Zeller embraces the special qualities of every child
It’s almost impossible for Janet Zeller, director of the Tufts Educational Day Care Center, to enter a classroom and not be noticed. The moment a child sees her, Tufts’ youngest students and their teachers wave and bellow out in unison, “Hi Janet!” Several of the children rush to give Zeller a hug. Once every hello is returned and each hug reciprocated, Zeller slips out of the classroom and heads to another.
Moments like these happen every day for Zeller. But the outpouring of respect and affection that passes between Zeller, the students and the teachers is just one thing that makes the day care center special. Another is its mission to teach kids the ABCs of life.
At its core, the center is dedicated to helping children and their families realize the importance of acceptance and how diversity, in all its forms, makes the world a better place. In a typical classroom, there are children from different ethnic groups, those with special needs, recent immigrants, those whose families share a vast range of lifestyles and belief systems. It is testament to Zeller, who has been inducted into Tufts’ Hall of Diversity.
Guided by teachers, Tufts graduate student researchers, undergraduate volunteers and other volunteers who came to the center when they themselves were kids, the children work together on projects, play during recess and share stories during snack time. Any differences between the children disappear as everyone acts, well, like kids. For Zeller, these seemingly simple interactions can be the beginnings of a lifelong dedication to making the world a place where everyone is not simply accepted, but embraced and celebrated.
“We want the children to leave here and demand diversity in their lives because they fully believe that it’s just better,” she says. “These children have an interest in differences without any negativity, so while they’re interested in difference, they’re not making the kind of judgments that we learn to make later.”
Zeller’s tenure at the day care center began in 1983. But her work to spread the merits of acceptance and inclusion began quite earlier. She grew up in a diverse neighborhood in Brooklyn, N.Y., and from an early age, she had a chance to interact with people from different backgrounds. Zeller earned her undergraduate degree from Tufts in 1965 and then taught high school English in Littleton, Mass. It was there that she came across a student who has had an impact on her to this day. “I had a child in my class who was mentally retarded and was kind of slipping through,” she says. “After meeting her and getting to know her, I became fascinated by the way she learned and how she could learn with the help of a really good teacher. While at UCLA, [where she earned her master’s degree] I worked for a professor whose research was around children with orthopedic disabilities, and after these two experiences, the rest was history.”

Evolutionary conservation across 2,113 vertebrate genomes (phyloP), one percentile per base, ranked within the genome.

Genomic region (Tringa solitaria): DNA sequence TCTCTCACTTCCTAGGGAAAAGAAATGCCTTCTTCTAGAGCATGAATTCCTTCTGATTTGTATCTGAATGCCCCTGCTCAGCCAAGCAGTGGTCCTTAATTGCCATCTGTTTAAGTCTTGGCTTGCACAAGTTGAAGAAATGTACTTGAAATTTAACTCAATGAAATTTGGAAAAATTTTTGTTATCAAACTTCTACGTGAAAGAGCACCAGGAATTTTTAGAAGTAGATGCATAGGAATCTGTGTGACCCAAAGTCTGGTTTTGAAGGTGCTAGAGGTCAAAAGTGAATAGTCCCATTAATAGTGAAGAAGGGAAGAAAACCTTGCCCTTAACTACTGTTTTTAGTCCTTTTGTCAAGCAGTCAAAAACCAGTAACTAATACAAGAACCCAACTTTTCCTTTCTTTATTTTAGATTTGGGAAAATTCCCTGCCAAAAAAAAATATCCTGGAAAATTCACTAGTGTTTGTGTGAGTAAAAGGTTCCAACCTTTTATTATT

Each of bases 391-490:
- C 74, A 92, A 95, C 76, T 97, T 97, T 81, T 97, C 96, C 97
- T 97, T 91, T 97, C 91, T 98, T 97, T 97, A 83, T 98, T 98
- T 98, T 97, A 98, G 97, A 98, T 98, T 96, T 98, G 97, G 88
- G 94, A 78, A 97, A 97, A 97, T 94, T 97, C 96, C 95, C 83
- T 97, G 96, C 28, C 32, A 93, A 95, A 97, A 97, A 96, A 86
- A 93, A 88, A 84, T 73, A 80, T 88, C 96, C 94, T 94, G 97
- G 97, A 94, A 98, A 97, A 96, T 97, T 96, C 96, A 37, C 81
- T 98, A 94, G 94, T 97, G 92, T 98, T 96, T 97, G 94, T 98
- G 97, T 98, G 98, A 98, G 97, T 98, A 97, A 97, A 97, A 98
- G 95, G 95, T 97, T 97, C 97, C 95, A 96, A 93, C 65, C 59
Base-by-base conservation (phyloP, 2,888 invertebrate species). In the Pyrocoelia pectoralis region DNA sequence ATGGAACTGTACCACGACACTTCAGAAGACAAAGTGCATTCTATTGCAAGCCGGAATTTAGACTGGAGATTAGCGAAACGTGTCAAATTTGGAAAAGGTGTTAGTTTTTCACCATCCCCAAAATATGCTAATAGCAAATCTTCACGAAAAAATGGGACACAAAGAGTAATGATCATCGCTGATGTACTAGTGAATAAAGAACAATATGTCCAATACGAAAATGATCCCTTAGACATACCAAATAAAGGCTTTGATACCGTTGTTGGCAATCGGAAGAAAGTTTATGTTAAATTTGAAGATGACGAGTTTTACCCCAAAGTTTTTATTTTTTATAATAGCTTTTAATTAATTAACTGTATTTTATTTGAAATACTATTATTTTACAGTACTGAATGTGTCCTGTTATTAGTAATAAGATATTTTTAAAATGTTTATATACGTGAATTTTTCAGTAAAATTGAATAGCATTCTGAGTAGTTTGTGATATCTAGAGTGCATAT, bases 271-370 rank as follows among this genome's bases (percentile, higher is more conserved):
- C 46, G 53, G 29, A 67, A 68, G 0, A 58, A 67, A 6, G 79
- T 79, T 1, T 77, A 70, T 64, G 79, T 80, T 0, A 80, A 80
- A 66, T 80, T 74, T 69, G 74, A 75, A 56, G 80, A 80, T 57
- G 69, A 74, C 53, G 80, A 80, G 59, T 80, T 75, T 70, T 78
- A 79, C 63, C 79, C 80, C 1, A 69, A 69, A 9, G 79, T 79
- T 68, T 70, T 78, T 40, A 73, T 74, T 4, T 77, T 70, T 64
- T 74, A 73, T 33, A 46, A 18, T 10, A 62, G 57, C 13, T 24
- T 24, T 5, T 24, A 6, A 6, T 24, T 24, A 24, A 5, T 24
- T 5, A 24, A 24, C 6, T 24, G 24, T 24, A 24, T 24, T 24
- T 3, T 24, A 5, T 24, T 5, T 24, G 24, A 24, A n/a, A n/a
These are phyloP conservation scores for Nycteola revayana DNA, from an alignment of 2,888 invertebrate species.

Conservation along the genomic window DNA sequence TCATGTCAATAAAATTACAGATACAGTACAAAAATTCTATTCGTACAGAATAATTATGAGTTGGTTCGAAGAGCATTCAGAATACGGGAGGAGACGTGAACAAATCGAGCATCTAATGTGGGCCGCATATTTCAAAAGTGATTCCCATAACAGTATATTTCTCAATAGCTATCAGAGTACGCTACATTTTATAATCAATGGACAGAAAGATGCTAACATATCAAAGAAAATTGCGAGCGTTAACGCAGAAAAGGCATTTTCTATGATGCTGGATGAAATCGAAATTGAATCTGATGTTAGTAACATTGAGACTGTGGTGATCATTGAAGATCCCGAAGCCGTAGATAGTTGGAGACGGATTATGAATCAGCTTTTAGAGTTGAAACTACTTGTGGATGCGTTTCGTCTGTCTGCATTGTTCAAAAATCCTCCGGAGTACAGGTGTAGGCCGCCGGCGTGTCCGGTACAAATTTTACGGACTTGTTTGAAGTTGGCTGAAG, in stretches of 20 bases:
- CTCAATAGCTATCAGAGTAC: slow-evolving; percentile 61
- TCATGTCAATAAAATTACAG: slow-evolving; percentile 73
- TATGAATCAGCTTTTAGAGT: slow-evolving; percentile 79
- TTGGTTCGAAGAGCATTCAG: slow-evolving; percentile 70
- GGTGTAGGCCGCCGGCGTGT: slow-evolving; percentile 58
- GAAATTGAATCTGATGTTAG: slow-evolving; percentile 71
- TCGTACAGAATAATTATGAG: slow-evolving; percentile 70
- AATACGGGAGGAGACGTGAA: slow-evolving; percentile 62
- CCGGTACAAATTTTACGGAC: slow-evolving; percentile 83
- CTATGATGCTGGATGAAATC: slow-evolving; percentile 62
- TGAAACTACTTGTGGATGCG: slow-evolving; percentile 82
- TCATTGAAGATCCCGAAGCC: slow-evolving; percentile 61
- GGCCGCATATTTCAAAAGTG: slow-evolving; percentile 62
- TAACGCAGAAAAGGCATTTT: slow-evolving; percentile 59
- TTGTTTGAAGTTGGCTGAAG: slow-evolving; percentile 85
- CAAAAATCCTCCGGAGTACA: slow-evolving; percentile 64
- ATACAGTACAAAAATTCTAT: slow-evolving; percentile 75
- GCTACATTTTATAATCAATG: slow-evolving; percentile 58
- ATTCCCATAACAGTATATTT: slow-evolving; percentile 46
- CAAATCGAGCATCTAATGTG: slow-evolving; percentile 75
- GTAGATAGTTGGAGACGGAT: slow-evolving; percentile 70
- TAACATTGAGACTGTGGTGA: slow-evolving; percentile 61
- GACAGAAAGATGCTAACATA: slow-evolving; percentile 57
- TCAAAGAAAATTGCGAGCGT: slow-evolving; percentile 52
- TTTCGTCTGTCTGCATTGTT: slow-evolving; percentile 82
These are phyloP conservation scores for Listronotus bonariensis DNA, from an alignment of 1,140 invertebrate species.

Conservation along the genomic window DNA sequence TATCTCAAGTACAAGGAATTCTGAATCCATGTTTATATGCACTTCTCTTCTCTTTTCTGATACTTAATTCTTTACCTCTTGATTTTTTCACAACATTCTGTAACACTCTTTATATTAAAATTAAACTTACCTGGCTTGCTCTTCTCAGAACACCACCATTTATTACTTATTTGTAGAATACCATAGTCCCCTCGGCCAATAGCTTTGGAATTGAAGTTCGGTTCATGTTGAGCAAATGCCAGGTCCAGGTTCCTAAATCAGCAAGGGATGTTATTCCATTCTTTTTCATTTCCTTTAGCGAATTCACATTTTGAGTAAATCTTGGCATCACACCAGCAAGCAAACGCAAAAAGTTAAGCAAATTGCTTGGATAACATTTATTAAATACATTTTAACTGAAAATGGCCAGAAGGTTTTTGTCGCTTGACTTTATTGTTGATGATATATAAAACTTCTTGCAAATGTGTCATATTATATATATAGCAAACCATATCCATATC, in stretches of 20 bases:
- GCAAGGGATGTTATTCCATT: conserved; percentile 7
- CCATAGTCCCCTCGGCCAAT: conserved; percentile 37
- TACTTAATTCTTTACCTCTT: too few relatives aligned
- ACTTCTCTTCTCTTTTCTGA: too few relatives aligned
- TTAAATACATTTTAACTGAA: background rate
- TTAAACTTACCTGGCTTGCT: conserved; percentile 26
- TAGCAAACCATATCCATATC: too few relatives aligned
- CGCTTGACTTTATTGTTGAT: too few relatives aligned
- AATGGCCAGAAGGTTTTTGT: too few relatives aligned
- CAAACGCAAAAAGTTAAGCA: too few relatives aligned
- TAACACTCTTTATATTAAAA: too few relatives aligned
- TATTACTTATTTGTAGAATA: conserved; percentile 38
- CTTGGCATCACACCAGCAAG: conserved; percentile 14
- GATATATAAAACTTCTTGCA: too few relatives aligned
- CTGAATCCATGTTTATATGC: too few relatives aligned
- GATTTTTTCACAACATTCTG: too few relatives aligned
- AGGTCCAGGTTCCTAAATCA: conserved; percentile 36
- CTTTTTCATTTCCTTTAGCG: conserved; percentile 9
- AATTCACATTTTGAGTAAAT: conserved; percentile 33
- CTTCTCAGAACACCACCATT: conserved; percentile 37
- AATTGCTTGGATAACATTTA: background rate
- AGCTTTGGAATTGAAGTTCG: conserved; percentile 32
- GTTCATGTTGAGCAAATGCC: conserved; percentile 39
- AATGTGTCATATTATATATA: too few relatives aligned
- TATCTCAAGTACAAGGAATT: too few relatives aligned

When Zeller first arrived at the day care center, she noticed that there was one group missing—children with special needs. A lecturer in the Eliot-Pearson Department of Child Development, Zeller, who holds an Ed.D. from Harvard, set out to include more of these children. The process included recruiting children with disabilities, which wasn’t difficult because Zeller had done private consultations for these families while she was chair of special education at Wheelock College, and hiring teachers passionate about serving children with special needs.
Today, almost 30 percent of the children at the center have special needs. The center has its own speech/language pathologists, occupational therapist and physical therapist. Zeller’s work on behalf of children with special needs has earned her several awards, including the New England Association for Retarded Citizens’ 1999 Educator of the Year Award, in addition to her induction into the Tufts Office of Equal Opportunity’s Hall of Diversity.
“You know how Groucho Marx said he didn’t want to be part of any club that would have him as a member?” Zeller says of her induction. “Well, this is the second time in my life that I feel the opposite of that, the first being when I was named educator of the year by an organization committed to serving people who are mentally retarded. It’s nice to be recognized for the things that I care most about, and I think it’s important to have something like the Hall of Diversity for people to see examples that they can emulate.”
Blake Newman, the father of a son with Down’s syndrome who attends the day care center, says, “We’re really lucky. The teachers in the class are great with kids, and Janet is the perfect person for this.”
In reality, it’s Zeller who feels lucky because she has been witness to the strides that every child can make. “It’s pretty extraordinary to see kids whose potential is able to be unlocked and kids who maybe have substantial special needs but that those disabilities are not seen by other children around them as detriments. They are just seen as part of who the kid is. It’s inspiring.”
And the hugs are nice, too